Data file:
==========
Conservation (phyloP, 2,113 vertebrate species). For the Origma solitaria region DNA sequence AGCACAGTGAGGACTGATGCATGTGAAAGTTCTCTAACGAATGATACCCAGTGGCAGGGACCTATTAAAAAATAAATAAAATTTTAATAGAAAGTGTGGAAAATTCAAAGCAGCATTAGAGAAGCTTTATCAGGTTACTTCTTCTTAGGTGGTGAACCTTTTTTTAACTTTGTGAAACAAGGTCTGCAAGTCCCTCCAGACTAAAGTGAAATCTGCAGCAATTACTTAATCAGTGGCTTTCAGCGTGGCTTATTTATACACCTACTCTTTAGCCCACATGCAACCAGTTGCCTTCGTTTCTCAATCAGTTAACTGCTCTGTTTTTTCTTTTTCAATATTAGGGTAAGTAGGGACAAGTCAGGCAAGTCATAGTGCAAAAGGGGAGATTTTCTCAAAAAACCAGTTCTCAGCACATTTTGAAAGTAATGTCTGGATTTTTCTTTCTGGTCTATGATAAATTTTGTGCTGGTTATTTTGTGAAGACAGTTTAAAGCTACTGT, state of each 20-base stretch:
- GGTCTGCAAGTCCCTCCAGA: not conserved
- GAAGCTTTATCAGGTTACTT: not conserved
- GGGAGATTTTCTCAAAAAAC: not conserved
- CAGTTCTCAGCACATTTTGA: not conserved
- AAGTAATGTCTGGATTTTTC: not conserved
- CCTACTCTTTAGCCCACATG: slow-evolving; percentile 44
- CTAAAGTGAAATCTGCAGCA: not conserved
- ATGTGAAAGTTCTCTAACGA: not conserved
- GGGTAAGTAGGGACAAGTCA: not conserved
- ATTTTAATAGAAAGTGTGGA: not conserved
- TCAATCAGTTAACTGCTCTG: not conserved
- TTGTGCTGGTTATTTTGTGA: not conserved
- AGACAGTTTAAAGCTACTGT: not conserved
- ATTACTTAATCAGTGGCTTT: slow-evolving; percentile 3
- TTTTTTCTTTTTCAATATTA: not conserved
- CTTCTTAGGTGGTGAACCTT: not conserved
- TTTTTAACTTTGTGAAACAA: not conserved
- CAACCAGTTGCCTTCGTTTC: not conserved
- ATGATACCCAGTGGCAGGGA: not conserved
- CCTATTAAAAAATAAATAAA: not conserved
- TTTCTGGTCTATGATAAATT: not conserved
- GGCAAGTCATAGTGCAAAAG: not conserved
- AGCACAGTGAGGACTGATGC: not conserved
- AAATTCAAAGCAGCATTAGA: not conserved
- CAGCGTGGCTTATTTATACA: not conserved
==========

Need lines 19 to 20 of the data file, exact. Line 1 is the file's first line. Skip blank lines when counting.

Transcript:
- CAACCAGTTGCCTTCGTTTC: not conserved
- ATGATACCCAGTGGCAGGGA: not conserved